The political side of the project for Pakistan is also not rosy.

It is always difficult to achieve political consensus on an issue. The Kalabagh dam project, for example, which is considered to be extremely important in addressing Pakistan’s water-shortage problems, has been subjected to political controversy and still awaits construction.

Similar formulas are being applied to CPEC. Drums of provincialism are being beaten loudly to make CPEC another Kalabagh dam.

However, this time sanity has prevailed in the political leadership and controversies were nipped in the bud at an early stage. Besides the efforts of political leaders, the contribution of the Army chief should not go unappreciated.

He took a special interest in this project and provided — and ensured for the future — the Pakistan Army’s full support for the mega-economic project.

CPEC has the potential to carry huge economic benefits for the people of Pakistan and the region. According to a recent estimate, CPEC will serve three billion people, nearly half of the global population. Thus a huge economic bloc is about to emerge from this region.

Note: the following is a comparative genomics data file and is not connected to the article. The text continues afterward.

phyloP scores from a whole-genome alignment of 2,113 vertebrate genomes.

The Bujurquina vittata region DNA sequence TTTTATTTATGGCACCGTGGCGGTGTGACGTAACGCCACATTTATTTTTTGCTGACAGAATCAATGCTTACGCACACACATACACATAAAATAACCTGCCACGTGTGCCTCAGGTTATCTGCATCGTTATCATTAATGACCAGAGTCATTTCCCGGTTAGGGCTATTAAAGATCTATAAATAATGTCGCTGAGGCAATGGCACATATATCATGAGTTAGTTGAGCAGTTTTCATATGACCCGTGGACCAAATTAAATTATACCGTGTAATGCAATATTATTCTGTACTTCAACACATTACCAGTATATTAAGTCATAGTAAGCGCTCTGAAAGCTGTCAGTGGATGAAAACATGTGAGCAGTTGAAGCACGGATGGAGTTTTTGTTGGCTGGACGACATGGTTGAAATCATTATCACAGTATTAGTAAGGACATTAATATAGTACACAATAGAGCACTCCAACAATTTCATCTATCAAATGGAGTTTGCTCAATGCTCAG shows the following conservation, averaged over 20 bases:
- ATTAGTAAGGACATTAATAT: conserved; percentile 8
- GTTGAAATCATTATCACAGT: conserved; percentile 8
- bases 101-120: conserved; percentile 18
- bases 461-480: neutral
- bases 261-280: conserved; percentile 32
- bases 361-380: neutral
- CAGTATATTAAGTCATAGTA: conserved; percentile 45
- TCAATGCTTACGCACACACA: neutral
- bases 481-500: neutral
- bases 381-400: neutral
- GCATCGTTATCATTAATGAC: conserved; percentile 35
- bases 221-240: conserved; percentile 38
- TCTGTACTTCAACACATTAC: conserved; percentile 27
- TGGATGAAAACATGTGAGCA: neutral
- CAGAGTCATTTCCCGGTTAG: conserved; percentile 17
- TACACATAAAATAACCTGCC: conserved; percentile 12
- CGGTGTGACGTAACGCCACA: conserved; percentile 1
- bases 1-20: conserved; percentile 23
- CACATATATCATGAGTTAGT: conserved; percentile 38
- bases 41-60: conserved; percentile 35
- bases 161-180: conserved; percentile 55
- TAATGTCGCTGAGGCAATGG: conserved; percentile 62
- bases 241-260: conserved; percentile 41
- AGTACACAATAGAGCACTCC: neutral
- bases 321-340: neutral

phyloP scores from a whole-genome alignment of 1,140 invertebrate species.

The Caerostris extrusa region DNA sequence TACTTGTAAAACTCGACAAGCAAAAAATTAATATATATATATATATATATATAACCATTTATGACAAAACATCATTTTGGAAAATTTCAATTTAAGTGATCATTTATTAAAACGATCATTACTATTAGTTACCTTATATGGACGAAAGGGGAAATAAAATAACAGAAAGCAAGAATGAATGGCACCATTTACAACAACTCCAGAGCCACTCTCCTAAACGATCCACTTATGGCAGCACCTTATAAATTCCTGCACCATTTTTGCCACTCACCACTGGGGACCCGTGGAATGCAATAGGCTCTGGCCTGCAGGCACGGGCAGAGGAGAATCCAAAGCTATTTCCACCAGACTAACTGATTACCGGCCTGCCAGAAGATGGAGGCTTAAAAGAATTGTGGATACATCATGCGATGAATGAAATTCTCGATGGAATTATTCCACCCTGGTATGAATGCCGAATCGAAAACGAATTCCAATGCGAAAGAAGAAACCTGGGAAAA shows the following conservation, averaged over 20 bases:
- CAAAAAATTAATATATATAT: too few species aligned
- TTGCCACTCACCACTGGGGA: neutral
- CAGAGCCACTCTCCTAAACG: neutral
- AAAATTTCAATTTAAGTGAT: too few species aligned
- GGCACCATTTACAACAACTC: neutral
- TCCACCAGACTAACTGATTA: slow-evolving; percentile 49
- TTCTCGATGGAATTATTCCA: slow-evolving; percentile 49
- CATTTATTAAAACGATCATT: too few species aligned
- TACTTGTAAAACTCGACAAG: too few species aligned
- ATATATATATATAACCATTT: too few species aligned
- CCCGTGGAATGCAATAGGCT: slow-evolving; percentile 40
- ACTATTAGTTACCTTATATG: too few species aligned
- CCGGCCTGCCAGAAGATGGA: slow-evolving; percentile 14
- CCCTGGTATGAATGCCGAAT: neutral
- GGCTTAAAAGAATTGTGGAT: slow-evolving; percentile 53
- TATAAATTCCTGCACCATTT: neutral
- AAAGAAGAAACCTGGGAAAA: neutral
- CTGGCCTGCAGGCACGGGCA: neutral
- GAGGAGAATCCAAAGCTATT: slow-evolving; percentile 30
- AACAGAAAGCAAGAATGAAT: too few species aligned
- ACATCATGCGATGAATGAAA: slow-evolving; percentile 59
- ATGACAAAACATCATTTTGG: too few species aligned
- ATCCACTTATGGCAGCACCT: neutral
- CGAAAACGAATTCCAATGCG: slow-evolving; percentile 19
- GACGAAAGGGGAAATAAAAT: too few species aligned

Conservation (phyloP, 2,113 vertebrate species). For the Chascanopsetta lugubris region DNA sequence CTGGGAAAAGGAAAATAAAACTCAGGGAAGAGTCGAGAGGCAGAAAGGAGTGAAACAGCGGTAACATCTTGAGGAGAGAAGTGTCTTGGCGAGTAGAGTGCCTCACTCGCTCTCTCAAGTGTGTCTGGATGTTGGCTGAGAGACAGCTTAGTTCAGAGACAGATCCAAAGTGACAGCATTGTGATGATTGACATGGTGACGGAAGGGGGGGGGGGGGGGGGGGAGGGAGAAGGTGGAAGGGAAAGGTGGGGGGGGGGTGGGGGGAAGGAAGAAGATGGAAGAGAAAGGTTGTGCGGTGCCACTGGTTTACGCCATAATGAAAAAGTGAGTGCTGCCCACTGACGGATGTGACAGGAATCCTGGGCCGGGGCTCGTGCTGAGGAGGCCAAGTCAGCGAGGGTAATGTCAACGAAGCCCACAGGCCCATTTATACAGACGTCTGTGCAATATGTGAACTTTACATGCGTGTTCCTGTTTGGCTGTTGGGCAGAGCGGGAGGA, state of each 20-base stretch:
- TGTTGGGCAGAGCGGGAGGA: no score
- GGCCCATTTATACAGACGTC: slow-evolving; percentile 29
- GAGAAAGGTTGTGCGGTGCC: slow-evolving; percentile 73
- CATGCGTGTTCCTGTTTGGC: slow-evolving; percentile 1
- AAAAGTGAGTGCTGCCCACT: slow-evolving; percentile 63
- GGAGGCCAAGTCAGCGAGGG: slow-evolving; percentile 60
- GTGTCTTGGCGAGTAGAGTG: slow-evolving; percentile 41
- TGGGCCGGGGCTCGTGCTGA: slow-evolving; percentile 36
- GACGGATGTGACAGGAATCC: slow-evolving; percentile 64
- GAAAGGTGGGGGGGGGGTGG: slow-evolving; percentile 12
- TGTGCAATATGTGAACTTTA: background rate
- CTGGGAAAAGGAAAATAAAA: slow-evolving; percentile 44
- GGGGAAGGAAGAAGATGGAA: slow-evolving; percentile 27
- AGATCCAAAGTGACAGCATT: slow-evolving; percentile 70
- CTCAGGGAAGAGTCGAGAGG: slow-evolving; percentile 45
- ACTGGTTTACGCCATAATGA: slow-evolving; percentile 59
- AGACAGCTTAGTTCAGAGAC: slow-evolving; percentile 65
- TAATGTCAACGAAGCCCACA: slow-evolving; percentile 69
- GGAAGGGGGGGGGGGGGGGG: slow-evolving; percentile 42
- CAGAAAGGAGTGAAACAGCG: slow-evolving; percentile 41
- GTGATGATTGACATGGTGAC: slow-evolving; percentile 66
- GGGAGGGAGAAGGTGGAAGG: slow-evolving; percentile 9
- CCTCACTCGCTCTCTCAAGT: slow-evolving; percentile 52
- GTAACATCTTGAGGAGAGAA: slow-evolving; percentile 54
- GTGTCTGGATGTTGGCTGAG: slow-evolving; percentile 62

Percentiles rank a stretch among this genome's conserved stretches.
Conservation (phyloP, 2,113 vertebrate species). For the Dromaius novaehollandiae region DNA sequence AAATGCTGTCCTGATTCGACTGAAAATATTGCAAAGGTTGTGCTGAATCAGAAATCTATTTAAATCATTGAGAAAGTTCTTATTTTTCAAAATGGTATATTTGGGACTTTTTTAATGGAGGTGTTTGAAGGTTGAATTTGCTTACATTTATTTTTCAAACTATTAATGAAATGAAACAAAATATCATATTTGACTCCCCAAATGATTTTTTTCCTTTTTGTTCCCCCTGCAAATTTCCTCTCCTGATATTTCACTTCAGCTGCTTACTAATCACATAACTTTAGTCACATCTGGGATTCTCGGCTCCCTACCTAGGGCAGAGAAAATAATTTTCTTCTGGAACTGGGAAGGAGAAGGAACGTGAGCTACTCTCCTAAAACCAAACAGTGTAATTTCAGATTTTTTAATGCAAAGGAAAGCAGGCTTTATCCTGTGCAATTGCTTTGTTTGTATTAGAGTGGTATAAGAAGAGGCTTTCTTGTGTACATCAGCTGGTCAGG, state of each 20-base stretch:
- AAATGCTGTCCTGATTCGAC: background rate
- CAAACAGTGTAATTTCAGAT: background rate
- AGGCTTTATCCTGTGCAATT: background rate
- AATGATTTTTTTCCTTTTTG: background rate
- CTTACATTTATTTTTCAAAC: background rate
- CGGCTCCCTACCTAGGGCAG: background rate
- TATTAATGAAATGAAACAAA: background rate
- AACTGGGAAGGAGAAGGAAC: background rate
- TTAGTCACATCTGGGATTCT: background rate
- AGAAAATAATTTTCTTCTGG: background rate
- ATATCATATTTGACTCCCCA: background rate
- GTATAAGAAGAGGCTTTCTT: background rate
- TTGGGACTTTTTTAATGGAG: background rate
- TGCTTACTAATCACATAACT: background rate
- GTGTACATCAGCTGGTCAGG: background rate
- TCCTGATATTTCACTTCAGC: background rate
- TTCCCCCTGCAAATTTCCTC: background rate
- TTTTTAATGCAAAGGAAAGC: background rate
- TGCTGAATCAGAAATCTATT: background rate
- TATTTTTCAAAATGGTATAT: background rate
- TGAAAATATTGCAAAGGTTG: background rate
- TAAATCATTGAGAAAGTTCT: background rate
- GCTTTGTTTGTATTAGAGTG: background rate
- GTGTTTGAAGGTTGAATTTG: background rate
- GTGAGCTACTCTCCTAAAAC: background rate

On completion of the CPEC, Pakistan will become a connecting bridge to three engines of growth: China, Central Asia, and South Asia.

It will create many jobs and elevate Pakistan to high growth rates, which will ensure Pakistan’s stability and serve as a deterrent to extremism and violence.

The completion of CPEC is not going to be an easy task because it has attracted international conspiracies, against which it must be protected.

The economic dividends of this project, by connecting all the economies of the region, are going to be so high that once this project is in full-operation even our neighbor India might ultimately join the club for greater economic benefits.


The author is Pakistan’s press counselor in Jeddah